All material subject to strictly enforced copyright laws. © 2022 ITR is part of the Euromoney Institutional Investor PLC group.

New challenges for Brazilian exporters

How can businesses optimise the use of the reintegra tax benefit in a transfer pricing context? Carlos Ayub of Deloitte Brazil takes a closer look.

On January 1 2013, Law 12.715/12 entered into effect. Since then, Brazilian entities engaged in exports subject to transfer pricing controls have been facing a new challenge.

Since the inception of the Brazilian transfer pricing rules in 1996, certain flexibilities have been granted to Brazilian taxpayers engaged in exports to related parties, including so-called safe harbours, which are categories of waivers of proof of the prices practiced in export transactions.

Prior to Law 12.715/12, a large proportion of the exporting entities were exempt from performing detailed calculations for each of the products, services or rights exported to related parties via the application of a mechanism more specifically known as the "safe harbour of profitability". To comply with the requirements of this mechanism, entities were only required to demonstrate, based on their accounting reports, a net profit margin attributed to export operations of at least 5%. Hence, several companies that exported to their related parties were relieved of the obligation of applying transfer pricing methods to justify their practiced prices and, therefore, were outside of potential transfer pricing adjustments on their taxable base.

After Law 12.715/12, however, this premise has been modified so that the waiver of proof under the "safe harbour of profitability" would only be allowed to taxpayers who demonstrate a net margin of 10% of their revenue export, in lieu of the prior 5% threshold. In addition, the taxpayers should show that their intercompany export revenue does not exceed 20% of their total export revenues.

This new rule caused taxpayers to face the burden of applying as many methods to determine the parameter price as possible, in order to select the method that resulted in the most favourable tax outcome to them, as permitted under Brazilian standards.

However, although domestic law grants the taxpayer the theoretic prerogative of choosing the method that results in the lowest possible taxable adjustment, in practice the calculation of price parameters under certain methods can be very constrained. This is mainly because of the difficulty in obtaining access to information from external sources, including from unrelated parties or from the related counter party.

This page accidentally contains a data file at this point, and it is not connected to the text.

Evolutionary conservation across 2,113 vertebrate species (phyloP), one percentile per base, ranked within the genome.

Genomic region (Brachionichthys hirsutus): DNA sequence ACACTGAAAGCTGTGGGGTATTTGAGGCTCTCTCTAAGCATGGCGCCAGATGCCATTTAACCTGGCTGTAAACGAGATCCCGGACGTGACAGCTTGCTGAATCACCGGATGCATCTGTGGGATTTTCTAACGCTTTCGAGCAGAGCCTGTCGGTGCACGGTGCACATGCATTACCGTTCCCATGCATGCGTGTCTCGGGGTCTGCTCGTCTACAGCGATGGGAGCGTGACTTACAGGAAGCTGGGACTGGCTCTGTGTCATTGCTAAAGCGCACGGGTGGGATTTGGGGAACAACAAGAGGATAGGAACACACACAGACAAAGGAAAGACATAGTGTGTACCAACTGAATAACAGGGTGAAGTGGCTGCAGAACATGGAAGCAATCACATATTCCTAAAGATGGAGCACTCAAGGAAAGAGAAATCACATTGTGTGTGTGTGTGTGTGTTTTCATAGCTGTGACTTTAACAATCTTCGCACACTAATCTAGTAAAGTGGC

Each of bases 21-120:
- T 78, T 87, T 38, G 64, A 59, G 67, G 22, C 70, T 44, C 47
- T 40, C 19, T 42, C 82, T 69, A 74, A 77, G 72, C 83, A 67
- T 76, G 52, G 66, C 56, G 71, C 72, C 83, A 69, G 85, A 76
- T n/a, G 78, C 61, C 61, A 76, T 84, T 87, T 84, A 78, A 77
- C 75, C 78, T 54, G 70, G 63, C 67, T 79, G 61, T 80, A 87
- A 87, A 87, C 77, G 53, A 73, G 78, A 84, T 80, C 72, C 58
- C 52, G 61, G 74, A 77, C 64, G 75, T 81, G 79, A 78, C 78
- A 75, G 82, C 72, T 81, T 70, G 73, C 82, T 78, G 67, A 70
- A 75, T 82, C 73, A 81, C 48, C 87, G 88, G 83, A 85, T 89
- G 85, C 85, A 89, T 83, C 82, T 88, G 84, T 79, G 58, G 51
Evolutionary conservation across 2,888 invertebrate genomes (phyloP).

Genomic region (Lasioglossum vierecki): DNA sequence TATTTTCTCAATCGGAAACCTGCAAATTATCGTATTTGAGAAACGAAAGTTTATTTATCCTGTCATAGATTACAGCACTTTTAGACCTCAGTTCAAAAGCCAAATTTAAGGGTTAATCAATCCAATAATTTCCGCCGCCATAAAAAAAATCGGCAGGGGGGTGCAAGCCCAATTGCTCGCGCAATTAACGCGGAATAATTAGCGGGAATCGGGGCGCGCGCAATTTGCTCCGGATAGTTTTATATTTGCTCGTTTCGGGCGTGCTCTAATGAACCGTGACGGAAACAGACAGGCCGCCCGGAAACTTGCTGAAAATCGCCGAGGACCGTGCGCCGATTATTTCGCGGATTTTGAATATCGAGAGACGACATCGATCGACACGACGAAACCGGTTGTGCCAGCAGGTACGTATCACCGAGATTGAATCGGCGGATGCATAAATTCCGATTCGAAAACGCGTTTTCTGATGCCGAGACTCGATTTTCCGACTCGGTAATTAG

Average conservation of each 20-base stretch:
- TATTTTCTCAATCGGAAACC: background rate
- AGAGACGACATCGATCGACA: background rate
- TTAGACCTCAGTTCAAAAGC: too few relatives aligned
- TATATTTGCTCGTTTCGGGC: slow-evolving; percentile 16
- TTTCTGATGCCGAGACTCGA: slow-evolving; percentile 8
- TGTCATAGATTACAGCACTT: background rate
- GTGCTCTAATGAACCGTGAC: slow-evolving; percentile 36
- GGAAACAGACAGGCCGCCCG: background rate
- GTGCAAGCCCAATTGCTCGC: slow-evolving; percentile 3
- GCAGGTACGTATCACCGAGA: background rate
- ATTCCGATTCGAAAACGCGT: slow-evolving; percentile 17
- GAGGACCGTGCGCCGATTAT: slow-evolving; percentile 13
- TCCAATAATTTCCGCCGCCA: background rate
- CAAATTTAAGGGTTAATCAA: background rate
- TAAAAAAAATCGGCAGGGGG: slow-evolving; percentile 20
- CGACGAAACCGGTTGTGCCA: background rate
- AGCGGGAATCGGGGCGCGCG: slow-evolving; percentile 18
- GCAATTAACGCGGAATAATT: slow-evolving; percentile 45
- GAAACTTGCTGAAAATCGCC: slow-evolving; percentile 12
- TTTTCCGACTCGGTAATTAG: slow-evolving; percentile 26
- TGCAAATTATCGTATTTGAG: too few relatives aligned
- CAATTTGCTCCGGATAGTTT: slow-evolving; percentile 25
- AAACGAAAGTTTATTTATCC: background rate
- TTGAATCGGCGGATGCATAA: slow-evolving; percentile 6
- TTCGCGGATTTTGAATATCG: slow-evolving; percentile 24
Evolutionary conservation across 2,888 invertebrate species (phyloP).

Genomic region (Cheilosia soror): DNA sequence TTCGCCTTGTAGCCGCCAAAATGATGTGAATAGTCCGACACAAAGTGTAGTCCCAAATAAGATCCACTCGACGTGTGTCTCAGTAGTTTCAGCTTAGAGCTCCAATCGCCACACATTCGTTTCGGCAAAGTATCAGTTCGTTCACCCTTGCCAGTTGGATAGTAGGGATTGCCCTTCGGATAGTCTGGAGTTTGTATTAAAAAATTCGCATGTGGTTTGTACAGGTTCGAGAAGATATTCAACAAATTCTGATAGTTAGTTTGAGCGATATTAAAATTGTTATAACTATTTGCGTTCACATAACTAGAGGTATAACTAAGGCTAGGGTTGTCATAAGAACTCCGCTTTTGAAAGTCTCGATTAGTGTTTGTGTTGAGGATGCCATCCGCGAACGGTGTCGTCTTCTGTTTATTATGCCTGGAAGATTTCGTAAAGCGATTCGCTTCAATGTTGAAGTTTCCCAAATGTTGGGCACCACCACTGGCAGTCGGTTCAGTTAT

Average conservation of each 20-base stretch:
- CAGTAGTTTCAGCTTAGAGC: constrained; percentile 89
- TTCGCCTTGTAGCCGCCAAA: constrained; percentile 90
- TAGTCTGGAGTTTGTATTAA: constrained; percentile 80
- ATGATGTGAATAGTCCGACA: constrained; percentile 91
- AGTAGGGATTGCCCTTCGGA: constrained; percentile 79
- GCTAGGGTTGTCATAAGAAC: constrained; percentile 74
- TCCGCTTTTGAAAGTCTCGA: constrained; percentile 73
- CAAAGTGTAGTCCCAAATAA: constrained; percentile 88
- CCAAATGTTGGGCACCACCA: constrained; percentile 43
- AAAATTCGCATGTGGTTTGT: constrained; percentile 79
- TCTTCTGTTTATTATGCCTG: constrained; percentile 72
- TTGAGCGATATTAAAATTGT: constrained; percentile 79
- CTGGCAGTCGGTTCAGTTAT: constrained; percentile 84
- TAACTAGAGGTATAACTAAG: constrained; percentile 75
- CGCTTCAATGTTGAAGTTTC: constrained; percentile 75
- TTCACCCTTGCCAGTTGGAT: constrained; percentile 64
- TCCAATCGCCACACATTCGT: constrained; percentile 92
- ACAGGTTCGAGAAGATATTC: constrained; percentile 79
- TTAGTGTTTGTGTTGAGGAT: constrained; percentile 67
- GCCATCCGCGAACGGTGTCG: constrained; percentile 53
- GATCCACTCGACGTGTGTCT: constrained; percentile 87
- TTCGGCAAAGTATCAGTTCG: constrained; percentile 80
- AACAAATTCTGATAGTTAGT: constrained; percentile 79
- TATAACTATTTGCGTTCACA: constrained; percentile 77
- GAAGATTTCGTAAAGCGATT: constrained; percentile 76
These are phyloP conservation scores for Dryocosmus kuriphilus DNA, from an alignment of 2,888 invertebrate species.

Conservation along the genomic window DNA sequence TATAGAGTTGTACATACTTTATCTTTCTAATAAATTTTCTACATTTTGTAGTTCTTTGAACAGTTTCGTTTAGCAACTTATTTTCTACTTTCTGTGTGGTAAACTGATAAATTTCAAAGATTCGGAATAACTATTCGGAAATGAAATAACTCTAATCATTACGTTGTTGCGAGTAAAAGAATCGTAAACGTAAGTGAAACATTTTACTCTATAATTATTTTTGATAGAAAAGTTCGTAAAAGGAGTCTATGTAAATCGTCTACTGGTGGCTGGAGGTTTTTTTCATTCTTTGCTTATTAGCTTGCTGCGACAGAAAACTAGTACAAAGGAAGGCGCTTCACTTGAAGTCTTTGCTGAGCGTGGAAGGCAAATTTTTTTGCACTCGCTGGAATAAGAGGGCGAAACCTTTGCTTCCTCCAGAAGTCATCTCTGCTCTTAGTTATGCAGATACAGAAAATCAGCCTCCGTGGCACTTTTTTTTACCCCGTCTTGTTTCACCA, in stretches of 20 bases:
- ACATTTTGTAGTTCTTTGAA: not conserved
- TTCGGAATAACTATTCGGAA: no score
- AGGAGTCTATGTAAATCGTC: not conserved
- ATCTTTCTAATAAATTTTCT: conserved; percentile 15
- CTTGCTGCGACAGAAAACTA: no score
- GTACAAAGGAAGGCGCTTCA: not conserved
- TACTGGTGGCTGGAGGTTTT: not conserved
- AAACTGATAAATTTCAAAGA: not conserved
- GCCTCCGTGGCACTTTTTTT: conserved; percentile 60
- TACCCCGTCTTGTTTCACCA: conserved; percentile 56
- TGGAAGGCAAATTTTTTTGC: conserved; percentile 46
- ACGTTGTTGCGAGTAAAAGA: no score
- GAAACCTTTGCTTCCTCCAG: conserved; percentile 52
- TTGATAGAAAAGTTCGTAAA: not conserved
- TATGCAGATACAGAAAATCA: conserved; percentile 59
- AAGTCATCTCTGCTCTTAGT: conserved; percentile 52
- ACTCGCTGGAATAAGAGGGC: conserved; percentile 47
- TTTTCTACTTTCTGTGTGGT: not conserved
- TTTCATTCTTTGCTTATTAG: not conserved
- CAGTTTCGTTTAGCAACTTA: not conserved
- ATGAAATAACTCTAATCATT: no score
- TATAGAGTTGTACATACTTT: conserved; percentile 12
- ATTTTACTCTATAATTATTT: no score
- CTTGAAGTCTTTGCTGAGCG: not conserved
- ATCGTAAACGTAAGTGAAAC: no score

Precisely because it depends on data that can be obtained exclusively based on the taxpayer's own accounting records, the cost of acquisition or production method plus taxes and profit (CAP) is the method most often adopted for calculation of parameter prices of export transactions.

Setting aside the details required by the domestic regulations for the application of the CAP method, it is defined as "the arithmetic mean of the acquisition or production costs of goods, services or rights exported, plus taxes and contributions charged in Brazil and profit margin of 15% over the sum of costs plus taxes and contributions" (Law 9,430/96, Art. 19, §3, Section IV).

As observed, the method imposes a simple mathematical equation pursuant to which companies with gross profitability lower than 15% on the costs of their exported products will incur a taxable adjustment. Under this rationale, the lower the cost of exported products, the lower the taxable impact of transfer pricing on this type of transaction.

In this context, the Special Tax Reintegration Regime for Export Companies, known as reintegra, has a very positive effect in addition to generating the tax benefit for which it was originally established.

But before demonstrating how the reintegra tax benefit can be optimised from the transfer pricing standpoint, it is necessary to comprehend its concept.

Reintegra is a tax benefit which has been in force since December 2011. It is applicable to legal entities producing goods in the Brazilian territory for export that meet the requirements set forth in the legislation, aiming to reinstate in whole or in part federal tax residues in their production chain with amounts corresponding to up to 3% of exports. Under the legal provisions, the beneficiary legal entity may offset the balance with its own debts related to the taxes administered by the Brazilian Federal Revenue or may request the benefit in kind.

Regardless of the treatment to be provided to the reintegra balance amount, whether offset with other taxes or obtained in kind, the entity's accounting should be recorded into an account reducing the costs of exports, which is the basis for applying the CAP method. This is the point that this article aims to elucidate.

The positive effects of using the reintegra benefit balance when excluded from the CAP method base can be better understood following the logic shown in the table below.

For illustration purposes, let us assume a scenario based on the following premises: a Brazilian entity exports to related companies, with an export net revenue of BRL 1,000.00 ($319), a cost of exported products of BRL 940,00 and an income tax rate (IRPJ + CSLL) of 34%. The percentage benefit is 3% and imported content below 40% (enough considering our example). It complies with the other requirements of the benefit (Law 13,043/2014 and Decree 8.415/2015).

See next page for table.